Several 90’s bands release new compilations
Perhaps realizing its formula of rise-and-fall sagas is wearing thin, VH1 has added a new wrinkle to Behind the Music: episodes devoted not to musicians, but to years. We’re not just talking about 1965 and Dylan going electric, either. Channel-surfing one recent evening, I stumbled upon Chuck D, Nirvana’s Krist Novoselic, and Ice-T reminiscing about musical and societal upheavals — in 1992. Footage of the L.A. riots and Bill Clinton blowing sax on The Arsenio Hall Show made for narcotic television, but it was also inevitable: Yes, it’s already time for ’90s nostalgia. And judging by a spate of new releases, the record business feels the same way.
The music of the early ’90s, that netherworld between hair metal and grunge, felt dreary at the time, and on Wilson Phillips’ Greatest Hits, it still does. In one sense, these offspring of Beach Boys and Mamas and Papas were pioneers: Their steely-bland sound created a template for adult contemporary pop, and in hindsight, the homogenized harmonies on ”Hold On” and ”You’re in Love” seem prescient. Wilson Phillips were about being young, pretty, packaged, and culturally meaningless, and what could be more 21st century? Their story — one hit album, a follow-up flop, then oblivion — also mapped out the career arcs of innumerable acts to come.
In a way, Greatest Hits has to be admired for the perversely creative way it stretches the girls’ few airbrushed smashes into an album. More padded than a Craftmatic convertible, the disc includes banalities from the trio’s post-breakup projects, a Stepfordized concert version of ”Hotel California” (their delivery of ”This could be heaven or this could be hell” makes purgatory sound less like a hotel than a Motel 6 lounge), and an interview track in which they sound like zombies who were est teachers in another life (”We do feel a special bond with the people who share our music with us”). The gasp you hear is alt-rock preparing to rear its head in disgust.
Given the current glut of Latin novelties, rapping white boys, and synthetic radio fodder with a distinctly Swedish twist (not to mention a Bush running for President), sometimes it feels as if we’re still living in 1992. But even if the impact of Gerardo and Vanilla Ice has faded, the same can’t be said of Scandinavian confectioners Ace of Base. Their swooshing, utterly synthetic textures, with Britney Spears and Backstreet Boys producer-songwriter Max Martin at the helm, have become the dominant sound of teen pop 2K, making their Greatest Hits album something of a primer on the roots of modern music. Toothy hits like ”Beautiful Life” and the jauntily forlorn ”Don’t Turn Around” are preeminent Europop, all brassy hooks, rushing beats, and exuberant singing that brings to mind Swedish cheerleaders in an ABBA cabaret. ”Beautiful Life” particularly is first-class pabulum, as is the more recent ”Everytime It Rains,” the best song Celine Dion never recorded. They were also woefully inconsistent, dipping into the faux reggae of ”The Sign” and the bad Motown cop of ”Always Have, Always Will.” Still, there are enough guilty gilded pleasures here to make it the type of album for which MP3s were invented.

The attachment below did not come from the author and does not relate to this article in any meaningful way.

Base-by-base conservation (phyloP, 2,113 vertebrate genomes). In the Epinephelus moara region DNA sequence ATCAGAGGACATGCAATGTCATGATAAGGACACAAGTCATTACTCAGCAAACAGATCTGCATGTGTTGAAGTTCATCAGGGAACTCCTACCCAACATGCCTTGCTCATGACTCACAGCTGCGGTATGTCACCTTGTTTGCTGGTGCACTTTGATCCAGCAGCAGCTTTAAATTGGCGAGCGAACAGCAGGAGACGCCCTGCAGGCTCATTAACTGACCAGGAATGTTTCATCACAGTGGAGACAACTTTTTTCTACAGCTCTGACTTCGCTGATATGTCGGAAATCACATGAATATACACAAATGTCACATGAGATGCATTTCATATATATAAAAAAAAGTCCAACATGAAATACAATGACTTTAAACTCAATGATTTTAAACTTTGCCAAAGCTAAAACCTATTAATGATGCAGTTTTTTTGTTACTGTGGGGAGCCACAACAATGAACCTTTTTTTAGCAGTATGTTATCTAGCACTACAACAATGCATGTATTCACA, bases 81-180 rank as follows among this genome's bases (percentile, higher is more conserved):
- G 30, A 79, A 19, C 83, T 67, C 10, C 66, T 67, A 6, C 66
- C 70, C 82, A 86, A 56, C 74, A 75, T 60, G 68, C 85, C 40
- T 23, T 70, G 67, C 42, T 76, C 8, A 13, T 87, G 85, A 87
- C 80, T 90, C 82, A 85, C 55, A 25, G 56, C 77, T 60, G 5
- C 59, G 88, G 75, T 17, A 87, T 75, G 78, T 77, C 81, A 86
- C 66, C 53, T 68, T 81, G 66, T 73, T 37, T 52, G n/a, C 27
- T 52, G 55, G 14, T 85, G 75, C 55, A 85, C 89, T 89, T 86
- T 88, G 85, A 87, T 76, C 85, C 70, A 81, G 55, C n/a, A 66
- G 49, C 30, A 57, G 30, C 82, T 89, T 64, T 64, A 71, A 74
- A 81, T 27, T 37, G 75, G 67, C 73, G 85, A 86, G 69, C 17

The hip-hop world of the early ’90s was wildly diverse and often directionless, albeit in the best sense of both words. The East Coast had waned, and the Dre-led West Coast sensibility hadn’t fully coalesced. Filling the gap was the stylistic buckshot captured on Unstoppable 90s: Hip Hop. Befitting an anthology from the urban-music division of K-tel, the album is dominated by a cavalcade of one-hit rhymers. But what an assortment: Here’s your chance to rediscover the growling charisma of Nine’s ”Whutcha Want?” (the rapper sounds like DMX’s father), the funky spring of B-Rock & the Bizz’s ”MyBabyDaddy,” the lickety-split rhyming of Fu-Schnickens’ ”La Schmoove,” and the techno-hop of Souls of Mischief’s ”93 Till Infinity.”
Toss in tracks by period stars like A Tribe Called Quest (the still-funny ”I Left My Wallet in El Segundo”) and Coolio (the call-to-dance ”[1, 2, 3, 4] Sumpin’ New”), and the result is a collection that emphasizes nimble wordplay, positive thinking, and ear-grabbing musicality, traits that have only recently resurfaced with Mos Def and relative veteran Common. I count only one ”bitch” and one gun-revenge fantasy on the whole thing, and one of the few handgun references amounts to Poor Righteous Teachers’ advice to ”keep ya pistol in ya pocket” on their genuinely unstoppable ”Rock Dis Funky Joint.”
A few Unstoppable tracks, particularly Arrested Development’s ”Tennessee,” are pleasant relics of the short-lived psychedelic rap. As silly as that concept sounds now — and as silly as pictures of gargantuan hippie rapper Prince Be look now — there’s no denying the gliding beauty of the best of The Best of P.M. Dawn. A footnote in these hardcore days, this New Jersey duo aimed for a beat-driven spirituality, and they nailed it more often than not. Little in contemporary hip-hop can match the succulent splendor of ”The Ways of the Wind” and ”Set Adrift on Memory Bliss.” Even if their later attempts at harder grooves didn’t always work, P.M. Dawn were the missing link between Johnny Mathis and Jay-Z. It’s hard to imagine many current rappers throwing themselves into syncopated love songs with titles like ”Sometimes I Miss You So Much.” The album is enough to make anyone long for the ’90s. Greatest Hits (Wilson Phillips): D Greatest Hits (Ace of Base): B Unstoppable 90s: A- The Best of P.M. Dawn: A